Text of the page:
Skip to main content
Article
AACSB accreditation: Symbol of excellence or march to mediocrity?
Faculty Publications
  • William Francisco
  • Thomas Noland
  • Debra T. Sinclair
SelectedWorks Author Profiles:

Debra Sinclair

Document Type
Article
Publication Date
2008
Date Issued
2008-01-01
Date Available
2014-07-11
Disciplines
Abstract
Accreditation by the Association to Advance Collegiate Schools of Business (AACSB) is supposed to be a symbol of excellence for business schools. However, the recent increase in the number of accredited schools and the creation of AACSB’s “professionally qualified” (PQ) designation for faculty raises some concern in the academic community. Why has the AACSB increased the number of accredited institutions by over 75% since 1996? What is the purpose of the PQ designation? Does accreditation by the AACSB promote quality in business education or has accreditation become just a marketing tool? This paper argues that the AACSB needs to reconsider its mission and divide accredited institutions into tiers or classes based on criteria such as the types of degrees granted, research productivity, and financial resources.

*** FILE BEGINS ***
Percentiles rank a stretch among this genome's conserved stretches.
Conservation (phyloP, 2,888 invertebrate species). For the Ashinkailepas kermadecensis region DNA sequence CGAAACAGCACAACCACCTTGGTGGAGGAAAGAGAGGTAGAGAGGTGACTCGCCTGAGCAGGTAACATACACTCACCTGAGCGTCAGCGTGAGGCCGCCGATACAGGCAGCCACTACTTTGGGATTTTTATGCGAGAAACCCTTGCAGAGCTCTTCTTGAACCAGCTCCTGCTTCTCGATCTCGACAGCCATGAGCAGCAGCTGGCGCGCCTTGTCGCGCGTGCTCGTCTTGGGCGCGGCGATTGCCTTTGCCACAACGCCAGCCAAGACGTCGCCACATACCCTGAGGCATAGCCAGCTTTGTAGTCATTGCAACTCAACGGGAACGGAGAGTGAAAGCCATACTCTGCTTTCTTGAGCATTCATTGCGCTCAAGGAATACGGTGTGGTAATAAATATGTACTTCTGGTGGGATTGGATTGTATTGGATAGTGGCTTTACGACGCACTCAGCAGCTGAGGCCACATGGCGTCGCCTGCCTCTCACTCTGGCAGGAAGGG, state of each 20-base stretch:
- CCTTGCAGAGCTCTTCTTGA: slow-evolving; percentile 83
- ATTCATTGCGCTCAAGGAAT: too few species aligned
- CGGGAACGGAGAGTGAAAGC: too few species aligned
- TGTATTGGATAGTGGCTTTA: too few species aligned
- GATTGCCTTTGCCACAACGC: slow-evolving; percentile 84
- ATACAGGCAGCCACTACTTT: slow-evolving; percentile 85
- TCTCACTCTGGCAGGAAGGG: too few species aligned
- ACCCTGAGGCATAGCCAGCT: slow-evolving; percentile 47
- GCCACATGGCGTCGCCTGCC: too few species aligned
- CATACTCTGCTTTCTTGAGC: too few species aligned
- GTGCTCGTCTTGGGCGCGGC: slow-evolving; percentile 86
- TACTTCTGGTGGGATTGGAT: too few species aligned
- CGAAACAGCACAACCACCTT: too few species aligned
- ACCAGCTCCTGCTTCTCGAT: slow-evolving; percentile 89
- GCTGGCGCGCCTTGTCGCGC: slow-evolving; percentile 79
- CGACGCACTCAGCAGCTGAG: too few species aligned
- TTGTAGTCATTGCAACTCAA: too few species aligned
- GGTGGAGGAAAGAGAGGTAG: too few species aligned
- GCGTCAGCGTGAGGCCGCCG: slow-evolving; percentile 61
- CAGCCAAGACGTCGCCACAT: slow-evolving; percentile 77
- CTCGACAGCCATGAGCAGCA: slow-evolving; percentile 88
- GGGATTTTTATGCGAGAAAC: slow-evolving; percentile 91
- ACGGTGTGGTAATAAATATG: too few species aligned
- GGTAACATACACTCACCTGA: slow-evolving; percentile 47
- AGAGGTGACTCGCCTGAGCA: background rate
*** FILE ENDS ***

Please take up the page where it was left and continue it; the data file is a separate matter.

Comments

Citation only. Full-text article is available through licensed access provided by the publisher. Published in Journal of College Teaching & Learning, 5(5), 25-30. Members of the USF System may access the full-text of the article through the authenticated link provided.

Language
en_US
Publisher
Clute Institute for Academic Research
Creative Commons License
Creative Commons Attribution-Noncommercial-No Derivative Works 4.0
Citation Information
Francisco, W., Noland, T.G. & Sinclair, D. (2008). AACSB accreditation: Symbol of excellence or march to mediocrity? Journal of College Teaching & Learning, 5(5), 25-30.